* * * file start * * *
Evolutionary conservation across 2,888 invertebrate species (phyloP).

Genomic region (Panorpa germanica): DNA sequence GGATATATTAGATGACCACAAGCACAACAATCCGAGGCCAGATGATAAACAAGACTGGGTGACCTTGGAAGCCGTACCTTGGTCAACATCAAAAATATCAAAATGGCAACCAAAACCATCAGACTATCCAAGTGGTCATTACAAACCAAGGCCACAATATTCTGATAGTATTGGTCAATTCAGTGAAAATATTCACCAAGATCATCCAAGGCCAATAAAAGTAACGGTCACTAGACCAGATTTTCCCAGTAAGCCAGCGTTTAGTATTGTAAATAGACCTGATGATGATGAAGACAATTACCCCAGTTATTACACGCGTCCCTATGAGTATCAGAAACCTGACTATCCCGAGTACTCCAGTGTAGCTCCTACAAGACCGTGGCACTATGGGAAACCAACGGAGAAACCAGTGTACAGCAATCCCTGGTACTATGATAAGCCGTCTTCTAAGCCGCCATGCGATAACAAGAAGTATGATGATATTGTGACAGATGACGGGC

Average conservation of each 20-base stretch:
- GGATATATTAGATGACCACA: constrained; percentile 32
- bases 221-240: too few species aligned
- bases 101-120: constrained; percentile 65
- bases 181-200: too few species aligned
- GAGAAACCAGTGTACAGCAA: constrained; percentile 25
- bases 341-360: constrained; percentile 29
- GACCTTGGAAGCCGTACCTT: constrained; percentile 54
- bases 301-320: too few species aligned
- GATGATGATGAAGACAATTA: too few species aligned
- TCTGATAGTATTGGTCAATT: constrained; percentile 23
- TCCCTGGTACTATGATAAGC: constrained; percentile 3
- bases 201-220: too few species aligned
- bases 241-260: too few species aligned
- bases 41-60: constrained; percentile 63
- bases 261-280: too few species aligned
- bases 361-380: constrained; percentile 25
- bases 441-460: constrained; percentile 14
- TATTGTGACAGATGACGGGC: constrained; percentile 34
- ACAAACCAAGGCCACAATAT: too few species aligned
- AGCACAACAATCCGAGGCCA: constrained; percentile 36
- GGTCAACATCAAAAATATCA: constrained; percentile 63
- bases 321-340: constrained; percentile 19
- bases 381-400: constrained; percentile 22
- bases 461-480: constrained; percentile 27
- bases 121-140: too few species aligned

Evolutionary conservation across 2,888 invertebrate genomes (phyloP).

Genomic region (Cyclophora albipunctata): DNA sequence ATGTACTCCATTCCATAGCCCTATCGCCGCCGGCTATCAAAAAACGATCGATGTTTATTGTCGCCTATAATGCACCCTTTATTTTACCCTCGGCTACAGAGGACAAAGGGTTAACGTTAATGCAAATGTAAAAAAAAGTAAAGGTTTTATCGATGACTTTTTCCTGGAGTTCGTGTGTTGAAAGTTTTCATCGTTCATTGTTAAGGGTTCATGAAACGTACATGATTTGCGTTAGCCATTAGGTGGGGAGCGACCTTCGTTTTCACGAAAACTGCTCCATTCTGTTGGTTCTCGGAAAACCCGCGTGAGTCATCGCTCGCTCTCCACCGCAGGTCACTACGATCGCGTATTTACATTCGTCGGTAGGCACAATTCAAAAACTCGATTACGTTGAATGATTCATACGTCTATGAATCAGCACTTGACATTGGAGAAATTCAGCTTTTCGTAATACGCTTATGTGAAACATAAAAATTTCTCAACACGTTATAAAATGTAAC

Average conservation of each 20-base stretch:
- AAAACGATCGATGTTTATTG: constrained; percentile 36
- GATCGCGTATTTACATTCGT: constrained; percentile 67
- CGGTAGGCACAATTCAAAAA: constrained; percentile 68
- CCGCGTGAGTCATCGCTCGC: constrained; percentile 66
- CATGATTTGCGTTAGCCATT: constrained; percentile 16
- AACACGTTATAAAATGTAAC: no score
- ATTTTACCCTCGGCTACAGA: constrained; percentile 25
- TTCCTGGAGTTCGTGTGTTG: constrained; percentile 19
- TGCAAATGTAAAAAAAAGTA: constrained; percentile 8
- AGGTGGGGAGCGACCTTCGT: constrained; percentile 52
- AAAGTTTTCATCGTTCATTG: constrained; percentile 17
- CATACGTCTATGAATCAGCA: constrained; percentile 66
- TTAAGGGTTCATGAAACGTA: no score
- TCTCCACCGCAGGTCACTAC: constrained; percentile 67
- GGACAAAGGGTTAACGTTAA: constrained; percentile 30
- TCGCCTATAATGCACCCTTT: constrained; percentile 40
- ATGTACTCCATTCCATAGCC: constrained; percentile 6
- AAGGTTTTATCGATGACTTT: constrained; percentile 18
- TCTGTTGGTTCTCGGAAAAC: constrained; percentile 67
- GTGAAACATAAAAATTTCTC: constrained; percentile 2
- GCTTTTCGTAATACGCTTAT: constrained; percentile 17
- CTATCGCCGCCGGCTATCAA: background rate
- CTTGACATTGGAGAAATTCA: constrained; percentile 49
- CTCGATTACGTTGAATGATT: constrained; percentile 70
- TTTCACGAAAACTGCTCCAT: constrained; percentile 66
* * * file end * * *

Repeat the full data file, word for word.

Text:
Evolutionary conservation across 2,888 invertebrate species (phyloP).

Genomic region (Panorpa germanica): DNA sequence GGATATATTAGATGACCACAAGCACAACAATCCGAGGCCAGATGATAAACAAGACTGGGTGACCTTGGAAGCCGTACCTTGGTCAACATCAAAAATATCAAAATGGCAACCAAAACCATCAGACTATCCAAGTGGTCATTACAAACCAAGGCCACAATATTCTGATAGTATTGGTCAATTCAGTGAAAATATTCACCAAGATCATCCAAGGCCAATAAAAGTAACGGTCACTAGACCAGATTTTCCCAGTAAGCCAGCGTTTAGTATTGTAAATAGACCTGATGATGATGAAGACAATTACCCCAGTTATTACACGCGTCCCTATGAGTATCAGAAACCTGACTATCCCGAGTACTCCAGTGTAGCTCCTACAAGACCGTGGCACTATGGGAAACCAACGGAGAAACCAGTGTACAGCAATCCCTGGTACTATGATAAGCCGTCTTCTAAGCCGCCATGCGATAACAAGAAGTATGATGATATTGTGACAGATGACGGGC

Average conservation of each 20-base stretch:
- GGATATATTAGATGACCACA: constrained; percentile 32
- bases 221-240: too few species aligned
- bases 101-120: constrained; percentile 65
- bases 181-200: too few species aligned
- GAGAAACCAGTGTACAGCAA: constrained; percentile 25
- bases 341-360: constrained; percentile 29
- GACCTTGGAAGCCGTACCTT: constrained; percentile 54
- bases 301-320: too few species aligned
- GATGATGATGAAGACAATTA: too few species aligned
- TCTGATAGTATTGGTCAATT: constrained; percentile 23
- TCCCTGGTACTATGATAAGC: constrained; percentile 3
- bases 201-220: too few species aligned
- bases 241-260: too few species aligned
- bases 41-60: constrained; percentile 63
- bases 261-280: too few species aligned
- bases 361-380: constrained; percentile 25
- bases 441-460: constrained; percentile 14
- TATTGTGACAGATGACGGGC: constrained; percentile 34
- ACAAACCAAGGCCACAATAT: too few species aligned
- AGCACAACAATCCGAGGCCA: constrained; percentile 36
- GGTCAACATCAAAAATATCA: constrained; percentile 63
- bases 321-340: constrained; percentile 19
- bases 381-400: constrained; percentile 22
- bases 461-480: constrained; percentile 27
- bases 121-140: too few species aligned

Evolutionary conservation across 2,888 invertebrate genomes (phyloP).

Genomic region (Cyclophora albipunctata): DNA sequence ATGTACTCCATTCCATAGCCCTATCGCCGCCGGCTATCAAAAAACGATCGATGTTTATTGTCGCCTATAATGCACCCTTTATTTTACCCTCGGCTACAGAGGACAAAGGGTTAACGTTAATGCAAATGTAAAAAAAAGTAAAGGTTTTATCGATGACTTTTTCCTGGAGTTCGTGTGTTGAAAGTTTTCATCGTTCATTGTTAAGGGTTCATGAAACGTACATGATTTGCGTTAGCCATTAGGTGGGGAGCGACCTTCGTTTTCACGAAAACTGCTCCATTCTGTTGGTTCTCGGAAAACCCGCGTGAGTCATCGCTCGCTCTCCACCGCAGGTCACTACGATCGCGTATTTACATTCGTCGGTAGGCACAATTCAAAAACTCGATTACGTTGAATGATTCATACGTCTATGAATCAGCACTTGACATTGGAGAAATTCAGCTTTTCGTAATACGCTTATGTGAAACATAAAAATTTCTCAACACGTTATAAAATGTAAC

Average conservation of each 20-base stretch:
- AAAACGATCGATGTTTATTG: constrained; percentile 36
- GATCGCGTATTTACATTCGT: constrained; percentile 67
- CGGTAGGCACAATTCAAAAA: constrained; percentile 68
- CCGCGTGAGTCATCGCTCGC: constrained; percentile 66
- CATGATTTGCGTTAGCCATT: constrained; percentile 16
- AACACGTTATAAAATGTAAC: no score
- ATTTTACCCTCGGCTACAGA: constrained; percentile 25
- TTCCTGGAGTTCGTGTGTTG: constrained; percentile 19
- TGCAAATGTAAAAAAAAGTA: constrained; percentile 8
- AGGTGGGGAGCGACCTTCGT: constrained; percentile 52
- AAAGTTTTCATCGTTCATTG: constrained; percentile 17
- CATACGTCTATGAATCAGCA: constrained; percentile 66
- TTAAGGGTTCATGAAACGTA: no score
- TCTCCACCGCAGGTCACTAC: constrained; percentile 67
- GGACAAAGGGTTAACGTTAA: constrained; percentile 30
- TCGCCTATAATGCACCCTTT: constrained; percentile 40
- ATGTACTCCATTCCATAGCC: constrained; percentile 6
- AAGGTTTTATCGATGACTTT: constrained; percentile 18
- TCTGTTGGTTCTCGGAAAAC: constrained; percentile 67
- GTGAAACATAAAAATTTCTC: constrained; percentile 2
- GCTTTTCGTAATACGCTTAT: constrained; percentile 17
- CTATCGCCGCCGGCTATCAA: background rate
- CTTGACATTGGAGAAATTCA: constrained; percentile 49
- CTCGATTACGTTGAATGATT: constrained; percentile 70
- TTTCACGAAAACTGCTCCAT: constrained; percentile 66